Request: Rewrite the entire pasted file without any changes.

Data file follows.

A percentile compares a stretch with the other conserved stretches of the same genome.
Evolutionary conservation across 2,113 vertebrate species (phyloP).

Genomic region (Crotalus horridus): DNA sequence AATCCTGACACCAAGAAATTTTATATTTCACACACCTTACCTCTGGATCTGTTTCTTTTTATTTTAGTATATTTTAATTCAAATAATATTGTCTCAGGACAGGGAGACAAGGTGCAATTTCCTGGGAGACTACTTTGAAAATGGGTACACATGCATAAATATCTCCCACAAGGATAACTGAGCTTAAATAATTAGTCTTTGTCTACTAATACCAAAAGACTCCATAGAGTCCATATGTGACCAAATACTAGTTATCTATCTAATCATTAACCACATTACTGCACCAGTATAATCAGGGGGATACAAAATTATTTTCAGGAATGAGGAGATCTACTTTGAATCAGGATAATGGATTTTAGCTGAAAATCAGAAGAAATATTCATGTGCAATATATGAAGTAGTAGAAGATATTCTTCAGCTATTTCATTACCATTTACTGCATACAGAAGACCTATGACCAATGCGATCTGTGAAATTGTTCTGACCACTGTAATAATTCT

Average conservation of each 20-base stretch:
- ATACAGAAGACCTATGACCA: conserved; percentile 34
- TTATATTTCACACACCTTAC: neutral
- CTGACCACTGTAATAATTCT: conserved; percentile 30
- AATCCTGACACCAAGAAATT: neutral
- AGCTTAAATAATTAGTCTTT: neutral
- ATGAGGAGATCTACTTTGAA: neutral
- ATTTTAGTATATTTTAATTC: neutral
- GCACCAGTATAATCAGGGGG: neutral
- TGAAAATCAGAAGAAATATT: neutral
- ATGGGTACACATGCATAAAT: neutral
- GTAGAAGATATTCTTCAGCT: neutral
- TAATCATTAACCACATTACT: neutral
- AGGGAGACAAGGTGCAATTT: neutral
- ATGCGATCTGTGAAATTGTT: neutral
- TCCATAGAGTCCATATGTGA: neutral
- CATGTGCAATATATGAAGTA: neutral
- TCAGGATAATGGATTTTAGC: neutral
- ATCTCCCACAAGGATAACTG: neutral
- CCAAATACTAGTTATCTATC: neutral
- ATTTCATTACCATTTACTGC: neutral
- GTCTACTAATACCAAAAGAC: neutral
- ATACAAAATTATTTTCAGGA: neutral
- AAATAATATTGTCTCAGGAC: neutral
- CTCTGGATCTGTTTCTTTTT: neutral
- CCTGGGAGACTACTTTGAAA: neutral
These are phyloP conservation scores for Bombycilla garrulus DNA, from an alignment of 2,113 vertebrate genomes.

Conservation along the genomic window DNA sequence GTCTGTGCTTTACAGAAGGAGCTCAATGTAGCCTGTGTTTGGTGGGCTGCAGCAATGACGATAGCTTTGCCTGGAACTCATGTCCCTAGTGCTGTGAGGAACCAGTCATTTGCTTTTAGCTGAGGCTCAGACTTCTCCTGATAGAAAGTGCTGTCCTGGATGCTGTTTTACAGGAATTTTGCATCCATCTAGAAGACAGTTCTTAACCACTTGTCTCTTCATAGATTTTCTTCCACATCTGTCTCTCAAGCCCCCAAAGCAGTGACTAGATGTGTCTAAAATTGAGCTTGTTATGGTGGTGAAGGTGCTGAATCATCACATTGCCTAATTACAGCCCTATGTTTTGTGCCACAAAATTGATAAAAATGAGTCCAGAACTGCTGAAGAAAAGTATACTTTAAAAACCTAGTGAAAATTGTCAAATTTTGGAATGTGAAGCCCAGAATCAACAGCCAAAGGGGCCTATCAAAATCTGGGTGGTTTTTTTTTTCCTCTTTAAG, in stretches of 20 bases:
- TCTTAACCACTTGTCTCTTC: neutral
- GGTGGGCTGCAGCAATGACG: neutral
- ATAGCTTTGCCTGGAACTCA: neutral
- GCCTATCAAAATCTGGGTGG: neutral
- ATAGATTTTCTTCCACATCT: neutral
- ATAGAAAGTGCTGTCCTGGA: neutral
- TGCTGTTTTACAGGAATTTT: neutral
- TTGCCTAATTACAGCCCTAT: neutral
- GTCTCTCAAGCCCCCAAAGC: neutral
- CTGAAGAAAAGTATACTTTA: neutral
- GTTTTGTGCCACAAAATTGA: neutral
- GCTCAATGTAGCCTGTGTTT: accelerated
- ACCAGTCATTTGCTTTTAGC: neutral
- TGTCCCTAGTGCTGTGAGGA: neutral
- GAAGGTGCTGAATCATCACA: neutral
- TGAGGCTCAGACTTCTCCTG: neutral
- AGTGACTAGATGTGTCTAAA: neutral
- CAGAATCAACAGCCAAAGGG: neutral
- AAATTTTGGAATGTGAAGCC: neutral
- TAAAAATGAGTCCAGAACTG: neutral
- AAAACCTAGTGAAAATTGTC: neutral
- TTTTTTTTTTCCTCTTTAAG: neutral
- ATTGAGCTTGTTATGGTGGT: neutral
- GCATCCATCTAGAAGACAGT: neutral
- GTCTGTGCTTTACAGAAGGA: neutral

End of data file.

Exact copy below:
A percentile compares a stretch with the other conserved stretches of the same genome.
Evolutionary conservation across 2,113 vertebrate species (phyloP).

Genomic region (Crotalus horridus): DNA sequence AATCCTGACACCAAGAAATTTTATATTTCACACACCTTACCTCTGGATCTGTTTCTTTTTATTTTAGTATATTTTAATTCAAATAATATTGTCTCAGGACAGGGAGACAAGGTGCAATTTCCTGGGAGACTACTTTGAAAATGGGTACACATGCATAAATATCTCCCACAAGGATAACTGAGCTTAAATAATTAGTCTTTGTCTACTAATACCAAAAGACTCCATAGAGTCCATATGTGACCAAATACTAGTTATCTATCTAATCATTAACCACATTACTGCACCAGTATAATCAGGGGGATACAAAATTATTTTCAGGAATGAGGAGATCTACTTTGAATCAGGATAATGGATTTTAGCTGAAAATCAGAAGAAATATTCATGTGCAATATATGAAGTAGTAGAAGATATTCTTCAGCTATTTCATTACCATTTACTGCATACAGAAGACCTATGACCAATGCGATCTGTGAAATTGTTCTGACCACTGTAATAATTCT

Average conservation of each 20-base stretch:
- ATACAGAAGACCTATGACCA: conserved; percentile 34
- TTATATTTCACACACCTTAC: neutral
- CTGACCACTGTAATAATTCT: conserved; percentile 30
- AATCCTGACACCAAGAAATT: neutral
- AGCTTAAATAATTAGTCTTT: neutral
- ATGAGGAGATCTACTTTGAA: neutral
- ATTTTAGTATATTTTAATTC: neutral
- GCACCAGTATAATCAGGGGG: neutral
- TGAAAATCAGAAGAAATATT: neutral
- ATGGGTACACATGCATAAAT: neutral
- GTAGAAGATATTCTTCAGCT: neutral
- TAATCATTAACCACATTACT: neutral
- AGGGAGACAAGGTGCAATTT: neutral
- ATGCGATCTGTGAAATTGTT: neutral
- TCCATAGAGTCCATATGTGA: neutral
- CATGTGCAATATATGAAGTA: neutral
- TCAGGATAATGGATTTTAGC: neutral
- ATCTCCCACAAGGATAACTG: neutral
- CCAAATACTAGTTATCTATC: neutral
- ATTTCATTACCATTTACTGC: neutral
- GTCTACTAATACCAAAAGAC: neutral
- ATACAAAATTATTTTCAGGA: neutral
- AAATAATATTGTCTCAGGAC: neutral
- CTCTGGATCTGTTTCTTTTT: neutral
- CCTGGGAGACTACTTTGAAA: neutral
These are phyloP conservation scores for Bombycilla garrulus DNA, from an alignment of 2,113 vertebrate genomes.

Conservation along the genomic window DNA sequence GTCTGTGCTTTACAGAAGGAGCTCAATGTAGCCTGTGTTTGGTGGGCTGCAGCAATGACGATAGCTTTGCCTGGAACTCATGTCCCTAGTGCTGTGAGGAACCAGTCATTTGCTTTTAGCTGAGGCTCAGACTTCTCCTGATAGAAAGTGCTGTCCTGGATGCTGTTTTACAGGAATTTTGCATCCATCTAGAAGACAGTTCTTAACCACTTGTCTCTTCATAGATTTTCTTCCACATCTGTCTCTCAAGCCCCCAAAGCAGTGACTAGATGTGTCTAAAATTGAGCTTGTTATGGTGGTGAAGGTGCTGAATCATCACATTGCCTAATTACAGCCCTATGTTTTGTGCCACAAAATTGATAAAAATGAGTCCAGAACTGCTGAAGAAAAGTATACTTTAAAAACCTAGTGAAAATTGTCAAATTTTGGAATGTGAAGCCCAGAATCAACAGCCAAAGGGGCCTATCAAAATCTGGGTGGTTTTTTTTTTCCTCTTTAAG, in stretches of 20 bases:
- TCTTAACCACTTGTCTCTTC: neutral
- GGTGGGCTGCAGCAATGACG: neutral
- ATAGCTTTGCCTGGAACTCA: neutral
- GCCTATCAAAATCTGGGTGG: neutral
- ATAGATTTTCTTCCACATCT: neutral
- ATAGAAAGTGCTGTCCTGGA: neutral
- TGCTGTTTTACAGGAATTTT: neutral
- TTGCCTAATTACAGCCCTAT: neutral
- GTCTCTCAAGCCCCCAAAGC: neutral
- CTGAAGAAAAGTATACTTTA: neutral
- GTTTTGTGCCACAAAATTGA: neutral
- GCTCAATGTAGCCTGTGTTT: accelerated
- ACCAGTCATTTGCTTTTAGC: neutral
- TGTCCCTAGTGCTGTGAGGA: neutral
- GAAGGTGCTGAATCATCACA: neutral
- TGAGGCTCAGACTTCTCCTG: neutral
- AGTGACTAGATGTGTCTAAA: neutral
- CAGAATCAACAGCCAAAGGG: neutral
- AAATTTTGGAATGTGAAGCC: neutral
- TAAAAATGAGTCCAGAACTG: neutral
- AAAACCTAGTGAAAATTGTC: neutral
- TTTTTTTTTTCCTCTTTAAG: neutral
- ATTGAGCTTGTTATGGTGGT: neutral
- GCATCCATCTAGAAGACAGT: neutral
- GTCTGTGCTTTACAGAAGGA: neutral